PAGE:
Cranbrook Educational Community
- Existence: 1973
Found in 28 Collections and/or Records:
Abstract The history of the Vettraino family in America links inextricably to Cranbrook Educational Community. Michael Vettraino began working for the Booth family on their farmland in Bloomfield Hills and helped shape Cranbrook's landscape under the direction of founder, George Gough Booth. Michael and his wife Michela, raised six children on the grounds of Cranbrook. Michael’s sons, Dominick and John, both worked at Cranbrook for over 50 years, raising their own families on the grounds. John...
Dates: 2004 - 2005
Abstract John W. (Jack) Kausch (1929-2002) was a Cranbrook School ('47) and University of Michigan ('56) alum whose keen interest in photography and film led to a lucrative career as a photographer, filmmaker, and entrepreneur. His first stint as a photographer for Cranbrook’s student newspaper (The Crane), and yearbook (The Brook) was the launchpad for his 34-year long career. Kausch not only owned a photographic studio in Birmingham, MI, he participated in projects organized by the likes of the Jam...
Dates: 1960 - 2001
Abstract Margueritte Eleanor Kimball was born on October 19, 1906, in Clinton, Massachusetts. In 1942 Kimball joined the Cranbrook Academy of Art as a student and immediately began serving as the Academy's financial secretary. A beloved and respected member of the Cranbrook community, Kimball used her position to interact with and collect various materials relating to the Academy's faculty and students. Kimball retired in 1968, nevertheless spending her remaining years in Boston as an exhibiting artist....
Dates: Majority of material found in circa 1941-1996; undated
Abstract Marianne Strengell, daughter of Finnish architect Gustaf Strengell and interior designer Anna Wegelius. Prior to becoming an instructor at Cranbrook in 1937 on Eliel Saarinen's invitation, Strengell held several positions in Scandinavia, designing rugs, textiles and interiors. In 1942, when Loja Saarinen retired, Strengell replaced her as head of the Department of Weaving and Textile Design. She developed a curriculum that emphasized weave structure, versus the more pictorial imagery used by...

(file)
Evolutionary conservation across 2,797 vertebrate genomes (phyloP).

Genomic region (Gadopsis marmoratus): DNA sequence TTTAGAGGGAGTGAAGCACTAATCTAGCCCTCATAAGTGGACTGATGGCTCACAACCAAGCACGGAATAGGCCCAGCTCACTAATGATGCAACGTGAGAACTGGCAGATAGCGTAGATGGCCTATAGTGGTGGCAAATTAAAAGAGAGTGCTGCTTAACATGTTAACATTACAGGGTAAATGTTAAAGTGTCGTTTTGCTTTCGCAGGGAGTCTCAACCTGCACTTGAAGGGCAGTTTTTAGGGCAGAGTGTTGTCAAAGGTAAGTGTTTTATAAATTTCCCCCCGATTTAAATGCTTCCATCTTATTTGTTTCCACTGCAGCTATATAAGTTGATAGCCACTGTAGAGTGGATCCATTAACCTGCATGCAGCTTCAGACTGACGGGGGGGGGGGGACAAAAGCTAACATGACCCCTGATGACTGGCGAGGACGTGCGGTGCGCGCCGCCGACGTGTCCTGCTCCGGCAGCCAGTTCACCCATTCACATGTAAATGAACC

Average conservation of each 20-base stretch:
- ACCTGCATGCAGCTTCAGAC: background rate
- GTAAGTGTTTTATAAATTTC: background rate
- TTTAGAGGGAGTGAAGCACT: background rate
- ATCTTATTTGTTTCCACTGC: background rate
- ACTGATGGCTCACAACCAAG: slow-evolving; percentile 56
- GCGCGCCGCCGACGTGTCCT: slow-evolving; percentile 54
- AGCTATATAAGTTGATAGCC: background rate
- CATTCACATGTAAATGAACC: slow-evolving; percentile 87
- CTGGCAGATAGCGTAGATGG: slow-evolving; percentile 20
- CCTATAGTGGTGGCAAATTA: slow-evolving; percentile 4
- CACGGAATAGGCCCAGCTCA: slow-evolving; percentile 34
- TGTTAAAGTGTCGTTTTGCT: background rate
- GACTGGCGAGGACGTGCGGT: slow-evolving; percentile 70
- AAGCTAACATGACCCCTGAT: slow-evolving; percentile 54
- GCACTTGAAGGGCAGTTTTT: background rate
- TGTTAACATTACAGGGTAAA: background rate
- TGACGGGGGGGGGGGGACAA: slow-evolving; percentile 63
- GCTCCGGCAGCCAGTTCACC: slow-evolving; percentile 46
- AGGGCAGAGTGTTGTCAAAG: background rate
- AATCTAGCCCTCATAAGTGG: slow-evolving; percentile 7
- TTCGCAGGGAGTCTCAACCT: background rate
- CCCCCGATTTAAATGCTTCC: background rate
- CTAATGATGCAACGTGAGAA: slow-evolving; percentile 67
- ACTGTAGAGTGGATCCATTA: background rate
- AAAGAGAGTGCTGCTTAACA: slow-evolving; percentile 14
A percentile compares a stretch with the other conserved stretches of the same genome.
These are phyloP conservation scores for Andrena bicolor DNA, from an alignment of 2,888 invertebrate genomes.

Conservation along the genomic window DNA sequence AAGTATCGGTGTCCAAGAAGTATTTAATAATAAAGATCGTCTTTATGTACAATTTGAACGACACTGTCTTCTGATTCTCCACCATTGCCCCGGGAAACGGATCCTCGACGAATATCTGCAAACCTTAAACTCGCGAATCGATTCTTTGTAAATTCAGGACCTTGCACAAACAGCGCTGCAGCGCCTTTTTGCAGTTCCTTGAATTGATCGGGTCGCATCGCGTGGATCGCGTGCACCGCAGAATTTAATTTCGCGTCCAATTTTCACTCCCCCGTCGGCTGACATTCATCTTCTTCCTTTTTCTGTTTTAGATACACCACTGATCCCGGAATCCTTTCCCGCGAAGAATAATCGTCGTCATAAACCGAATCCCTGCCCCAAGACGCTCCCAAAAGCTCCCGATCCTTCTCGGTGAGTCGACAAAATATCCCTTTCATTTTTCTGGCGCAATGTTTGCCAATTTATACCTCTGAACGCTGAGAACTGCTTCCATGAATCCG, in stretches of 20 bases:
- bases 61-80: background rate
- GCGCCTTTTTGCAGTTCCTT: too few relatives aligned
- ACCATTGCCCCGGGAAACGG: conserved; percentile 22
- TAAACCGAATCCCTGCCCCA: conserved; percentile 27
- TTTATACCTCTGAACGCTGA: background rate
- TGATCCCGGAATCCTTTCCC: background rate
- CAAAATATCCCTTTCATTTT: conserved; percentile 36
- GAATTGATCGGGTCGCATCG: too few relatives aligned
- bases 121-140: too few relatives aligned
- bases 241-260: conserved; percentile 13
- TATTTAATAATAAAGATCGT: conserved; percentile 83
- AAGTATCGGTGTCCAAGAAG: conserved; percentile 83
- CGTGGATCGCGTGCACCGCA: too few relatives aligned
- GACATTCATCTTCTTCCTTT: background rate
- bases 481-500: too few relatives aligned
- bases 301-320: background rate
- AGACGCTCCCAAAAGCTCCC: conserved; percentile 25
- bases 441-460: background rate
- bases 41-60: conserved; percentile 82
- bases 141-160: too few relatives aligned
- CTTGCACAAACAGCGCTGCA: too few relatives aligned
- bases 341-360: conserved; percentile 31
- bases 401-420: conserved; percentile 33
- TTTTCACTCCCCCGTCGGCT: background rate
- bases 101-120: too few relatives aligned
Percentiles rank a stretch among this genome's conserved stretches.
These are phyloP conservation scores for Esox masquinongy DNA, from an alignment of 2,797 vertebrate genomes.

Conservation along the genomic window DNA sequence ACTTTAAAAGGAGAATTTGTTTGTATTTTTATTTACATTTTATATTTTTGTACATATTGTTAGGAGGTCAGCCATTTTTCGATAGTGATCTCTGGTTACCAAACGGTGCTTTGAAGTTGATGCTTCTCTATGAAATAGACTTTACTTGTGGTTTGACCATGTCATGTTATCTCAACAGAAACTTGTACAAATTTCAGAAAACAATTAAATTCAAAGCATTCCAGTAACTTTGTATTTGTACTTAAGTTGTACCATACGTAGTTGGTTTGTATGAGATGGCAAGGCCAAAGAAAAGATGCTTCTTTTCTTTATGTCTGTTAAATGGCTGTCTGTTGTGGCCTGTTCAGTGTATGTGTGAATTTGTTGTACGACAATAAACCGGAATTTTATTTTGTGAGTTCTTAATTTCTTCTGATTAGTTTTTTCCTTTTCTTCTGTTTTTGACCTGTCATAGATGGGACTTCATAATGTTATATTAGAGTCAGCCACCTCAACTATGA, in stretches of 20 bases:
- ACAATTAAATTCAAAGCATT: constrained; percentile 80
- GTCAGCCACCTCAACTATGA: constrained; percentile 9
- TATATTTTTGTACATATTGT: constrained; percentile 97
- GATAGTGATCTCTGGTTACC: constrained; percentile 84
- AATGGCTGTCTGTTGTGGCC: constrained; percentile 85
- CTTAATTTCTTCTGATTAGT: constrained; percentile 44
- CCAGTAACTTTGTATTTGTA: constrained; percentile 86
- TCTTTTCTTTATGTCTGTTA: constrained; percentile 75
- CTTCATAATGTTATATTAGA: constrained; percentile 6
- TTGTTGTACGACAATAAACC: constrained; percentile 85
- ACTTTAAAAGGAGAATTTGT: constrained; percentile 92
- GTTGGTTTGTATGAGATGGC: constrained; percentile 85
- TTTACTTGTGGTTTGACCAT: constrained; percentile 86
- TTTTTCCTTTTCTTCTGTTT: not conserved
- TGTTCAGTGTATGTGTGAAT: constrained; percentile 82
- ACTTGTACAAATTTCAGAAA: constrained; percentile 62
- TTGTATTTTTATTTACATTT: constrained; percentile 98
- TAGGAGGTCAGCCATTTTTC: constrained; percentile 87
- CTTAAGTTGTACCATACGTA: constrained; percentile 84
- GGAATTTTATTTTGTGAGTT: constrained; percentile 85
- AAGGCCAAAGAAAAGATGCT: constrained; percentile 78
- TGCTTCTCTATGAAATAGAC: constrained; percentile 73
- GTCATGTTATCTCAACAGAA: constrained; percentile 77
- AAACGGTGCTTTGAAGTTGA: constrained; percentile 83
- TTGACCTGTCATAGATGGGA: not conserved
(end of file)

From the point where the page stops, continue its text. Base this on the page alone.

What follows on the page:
Dates: 1620 - 1998; Majority of material found within 1928 - 1995
File — Box: 1, Folder: 10
Scope and Content From the Collection: The James H. Carmel Papers contain the following materials: Correspondence—CIS Board of Trustees (1973), Robert Bowen (1973-1980); Robert T. Hatt (1973-1998); CIS Board of Trustees Minutes (1973-1986); News clippings; photographic materials; and publications.
Dates: 1973 - 1986
Abstract Serenus Glen Paulsen attended the University of Illinois, College of Fine and Applied Art from 1938 to 1942, then spent three years in the military under commanding officer, Marshall Fredericks (a sculptor). After the war, he received his Bachelor of Architecture degree from the University of Pennsylvania, School of Fine Arts, followed by a Master of Architecture and City Planning from the Royal Academy of Arts, Stockholm, Sweden. Paulsen worked for several firms, including Eero Saarinen and...
Dates: 1940 - 1990
Abstract Melvyn Maxwell Smith (1914-1984) was born on March 12, 1914, in Detroit, Michigan, into an orthodox Jewish family. After graduating from Wayne State University’s College of Education. Smith took a teaching position at Detroit’s Cody High School where he also established the Comet yearbook. He was also part owner of G.G. & S. Realty, which later became G.G. & W. Sara Evelyn Stein (1907-2005), a kindergarten teacher was born in 1907, in South Fork, Pennsylvania into an orthodox Jewish...
Dates: 1908 - 2017
Abstract The Wilderness Expedition which began in 1970, was designed as a yearly outdoor excursion for sophomore students at the Cranbrook Kingswood Upper School. In 1993, a blizzard struck the Great Smokey Mountains National Forrest leaving one-hundred and seventeen Cranbrook faculty and students trapped for nearly four days. The collection comprises of clippings from over 80 national newspapers covering the event.